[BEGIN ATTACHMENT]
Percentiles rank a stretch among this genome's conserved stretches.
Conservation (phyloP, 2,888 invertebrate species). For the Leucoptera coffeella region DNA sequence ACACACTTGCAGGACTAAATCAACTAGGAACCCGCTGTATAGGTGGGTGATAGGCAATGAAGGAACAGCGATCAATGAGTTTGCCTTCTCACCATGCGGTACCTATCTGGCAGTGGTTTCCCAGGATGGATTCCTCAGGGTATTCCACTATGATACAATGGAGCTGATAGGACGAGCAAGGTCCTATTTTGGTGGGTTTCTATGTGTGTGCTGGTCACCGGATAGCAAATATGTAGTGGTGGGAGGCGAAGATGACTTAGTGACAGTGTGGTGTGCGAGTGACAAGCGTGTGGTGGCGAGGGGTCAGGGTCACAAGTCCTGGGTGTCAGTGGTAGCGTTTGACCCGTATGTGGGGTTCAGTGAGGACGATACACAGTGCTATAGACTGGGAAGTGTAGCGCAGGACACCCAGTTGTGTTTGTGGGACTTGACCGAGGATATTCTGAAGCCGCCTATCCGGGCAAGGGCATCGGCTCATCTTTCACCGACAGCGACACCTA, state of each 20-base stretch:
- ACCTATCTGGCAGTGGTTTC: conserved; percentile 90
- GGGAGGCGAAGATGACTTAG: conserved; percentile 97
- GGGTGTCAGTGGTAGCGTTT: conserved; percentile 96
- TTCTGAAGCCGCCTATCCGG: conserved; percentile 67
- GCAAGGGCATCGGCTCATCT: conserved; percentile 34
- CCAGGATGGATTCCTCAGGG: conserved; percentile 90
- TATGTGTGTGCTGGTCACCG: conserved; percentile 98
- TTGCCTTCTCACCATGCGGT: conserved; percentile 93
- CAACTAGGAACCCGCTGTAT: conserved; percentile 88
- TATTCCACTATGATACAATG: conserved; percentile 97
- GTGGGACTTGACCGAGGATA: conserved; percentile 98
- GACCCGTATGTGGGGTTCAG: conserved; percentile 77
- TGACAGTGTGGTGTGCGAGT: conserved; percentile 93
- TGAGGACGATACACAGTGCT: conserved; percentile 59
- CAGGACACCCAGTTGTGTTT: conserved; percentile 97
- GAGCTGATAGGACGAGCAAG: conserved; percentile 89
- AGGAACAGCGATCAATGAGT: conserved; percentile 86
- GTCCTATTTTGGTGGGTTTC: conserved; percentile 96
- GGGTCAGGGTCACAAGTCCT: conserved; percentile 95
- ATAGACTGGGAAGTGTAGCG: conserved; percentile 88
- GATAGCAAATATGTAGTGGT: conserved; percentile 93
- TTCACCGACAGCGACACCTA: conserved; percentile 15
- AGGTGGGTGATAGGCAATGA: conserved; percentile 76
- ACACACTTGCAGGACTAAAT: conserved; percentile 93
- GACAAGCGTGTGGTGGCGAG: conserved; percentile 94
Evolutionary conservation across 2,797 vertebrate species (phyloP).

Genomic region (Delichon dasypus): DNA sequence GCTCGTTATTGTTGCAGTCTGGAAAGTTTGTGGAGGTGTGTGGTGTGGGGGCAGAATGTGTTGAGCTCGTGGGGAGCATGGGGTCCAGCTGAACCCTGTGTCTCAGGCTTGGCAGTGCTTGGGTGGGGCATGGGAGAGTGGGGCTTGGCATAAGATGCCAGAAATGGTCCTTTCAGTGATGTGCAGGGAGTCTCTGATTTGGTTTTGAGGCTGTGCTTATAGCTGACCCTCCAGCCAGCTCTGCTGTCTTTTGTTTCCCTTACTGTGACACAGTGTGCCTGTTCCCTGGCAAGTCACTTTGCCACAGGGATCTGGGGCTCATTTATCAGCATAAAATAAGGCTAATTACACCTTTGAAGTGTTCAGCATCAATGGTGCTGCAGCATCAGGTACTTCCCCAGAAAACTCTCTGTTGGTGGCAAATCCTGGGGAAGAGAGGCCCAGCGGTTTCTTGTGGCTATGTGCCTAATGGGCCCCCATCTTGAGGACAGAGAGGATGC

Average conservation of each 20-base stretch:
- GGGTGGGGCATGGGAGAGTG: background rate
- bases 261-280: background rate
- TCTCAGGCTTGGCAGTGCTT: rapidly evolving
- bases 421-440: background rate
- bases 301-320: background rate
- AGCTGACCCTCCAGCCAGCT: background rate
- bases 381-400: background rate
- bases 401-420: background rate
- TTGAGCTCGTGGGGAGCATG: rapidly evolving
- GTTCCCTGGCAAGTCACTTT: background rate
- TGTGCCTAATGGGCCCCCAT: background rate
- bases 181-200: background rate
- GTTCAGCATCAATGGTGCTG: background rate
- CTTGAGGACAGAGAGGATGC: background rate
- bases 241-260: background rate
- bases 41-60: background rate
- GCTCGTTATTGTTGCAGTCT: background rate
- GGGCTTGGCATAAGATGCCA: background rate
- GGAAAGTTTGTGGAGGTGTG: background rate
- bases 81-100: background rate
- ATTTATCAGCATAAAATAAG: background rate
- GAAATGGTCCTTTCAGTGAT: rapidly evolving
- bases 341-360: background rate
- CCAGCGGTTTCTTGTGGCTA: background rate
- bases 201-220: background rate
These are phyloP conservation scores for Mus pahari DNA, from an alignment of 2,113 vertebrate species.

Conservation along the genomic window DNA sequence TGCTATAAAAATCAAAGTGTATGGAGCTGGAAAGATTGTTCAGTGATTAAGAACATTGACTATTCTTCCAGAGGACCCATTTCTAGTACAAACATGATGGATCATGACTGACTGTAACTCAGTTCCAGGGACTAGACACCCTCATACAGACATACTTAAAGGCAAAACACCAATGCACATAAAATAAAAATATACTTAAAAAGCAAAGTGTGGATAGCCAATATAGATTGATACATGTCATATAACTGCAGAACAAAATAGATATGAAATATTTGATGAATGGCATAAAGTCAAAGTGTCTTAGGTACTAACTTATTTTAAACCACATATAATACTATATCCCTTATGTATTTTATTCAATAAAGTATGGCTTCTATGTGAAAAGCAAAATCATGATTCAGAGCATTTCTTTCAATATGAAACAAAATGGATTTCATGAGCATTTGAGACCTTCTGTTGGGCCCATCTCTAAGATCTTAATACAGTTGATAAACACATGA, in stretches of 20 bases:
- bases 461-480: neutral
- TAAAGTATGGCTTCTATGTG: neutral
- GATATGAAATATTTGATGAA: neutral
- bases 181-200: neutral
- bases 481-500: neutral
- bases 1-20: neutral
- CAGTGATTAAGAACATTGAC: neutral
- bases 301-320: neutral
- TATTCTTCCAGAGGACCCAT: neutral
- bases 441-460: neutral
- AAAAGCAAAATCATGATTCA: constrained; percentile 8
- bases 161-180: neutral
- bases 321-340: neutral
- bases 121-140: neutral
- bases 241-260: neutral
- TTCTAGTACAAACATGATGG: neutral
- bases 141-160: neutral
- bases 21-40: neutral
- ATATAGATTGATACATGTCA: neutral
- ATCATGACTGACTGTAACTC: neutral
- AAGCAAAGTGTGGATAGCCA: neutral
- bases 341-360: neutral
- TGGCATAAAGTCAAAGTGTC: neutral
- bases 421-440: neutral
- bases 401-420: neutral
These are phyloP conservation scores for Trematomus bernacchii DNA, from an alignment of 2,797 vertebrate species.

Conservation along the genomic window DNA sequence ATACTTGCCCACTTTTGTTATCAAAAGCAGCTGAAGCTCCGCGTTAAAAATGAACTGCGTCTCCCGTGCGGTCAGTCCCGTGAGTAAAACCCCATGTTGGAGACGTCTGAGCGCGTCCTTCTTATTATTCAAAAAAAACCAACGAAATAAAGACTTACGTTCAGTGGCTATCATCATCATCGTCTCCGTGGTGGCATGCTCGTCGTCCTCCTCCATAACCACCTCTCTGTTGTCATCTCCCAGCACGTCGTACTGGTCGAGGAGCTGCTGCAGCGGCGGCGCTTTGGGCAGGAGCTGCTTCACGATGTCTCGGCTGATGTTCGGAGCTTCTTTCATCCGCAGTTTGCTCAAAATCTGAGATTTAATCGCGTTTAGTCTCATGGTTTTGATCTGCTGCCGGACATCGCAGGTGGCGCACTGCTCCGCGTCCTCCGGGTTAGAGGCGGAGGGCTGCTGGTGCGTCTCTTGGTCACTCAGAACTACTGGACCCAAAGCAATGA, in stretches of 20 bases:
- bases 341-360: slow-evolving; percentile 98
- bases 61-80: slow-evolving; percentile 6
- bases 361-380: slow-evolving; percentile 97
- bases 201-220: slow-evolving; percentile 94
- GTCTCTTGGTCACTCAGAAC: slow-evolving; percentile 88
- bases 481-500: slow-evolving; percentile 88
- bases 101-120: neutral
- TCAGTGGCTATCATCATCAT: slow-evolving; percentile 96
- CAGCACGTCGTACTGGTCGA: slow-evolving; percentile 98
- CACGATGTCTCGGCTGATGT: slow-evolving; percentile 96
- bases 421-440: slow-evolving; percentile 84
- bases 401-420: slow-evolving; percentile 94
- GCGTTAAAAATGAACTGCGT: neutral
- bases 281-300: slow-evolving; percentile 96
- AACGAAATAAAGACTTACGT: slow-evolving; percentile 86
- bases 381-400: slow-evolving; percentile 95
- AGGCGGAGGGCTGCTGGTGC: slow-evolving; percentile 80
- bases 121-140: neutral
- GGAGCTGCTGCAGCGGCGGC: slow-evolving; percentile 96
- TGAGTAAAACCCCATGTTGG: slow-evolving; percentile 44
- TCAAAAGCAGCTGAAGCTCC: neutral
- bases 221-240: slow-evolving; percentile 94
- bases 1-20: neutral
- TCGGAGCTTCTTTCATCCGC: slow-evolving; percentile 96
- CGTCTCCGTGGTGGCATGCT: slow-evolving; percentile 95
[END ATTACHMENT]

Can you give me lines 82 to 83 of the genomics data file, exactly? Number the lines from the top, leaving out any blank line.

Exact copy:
- bases 401-420: neutral
These are phyloP conservation scores for Trematomus bernacchii DNA, from an alignment of 2,797 vertebrate species.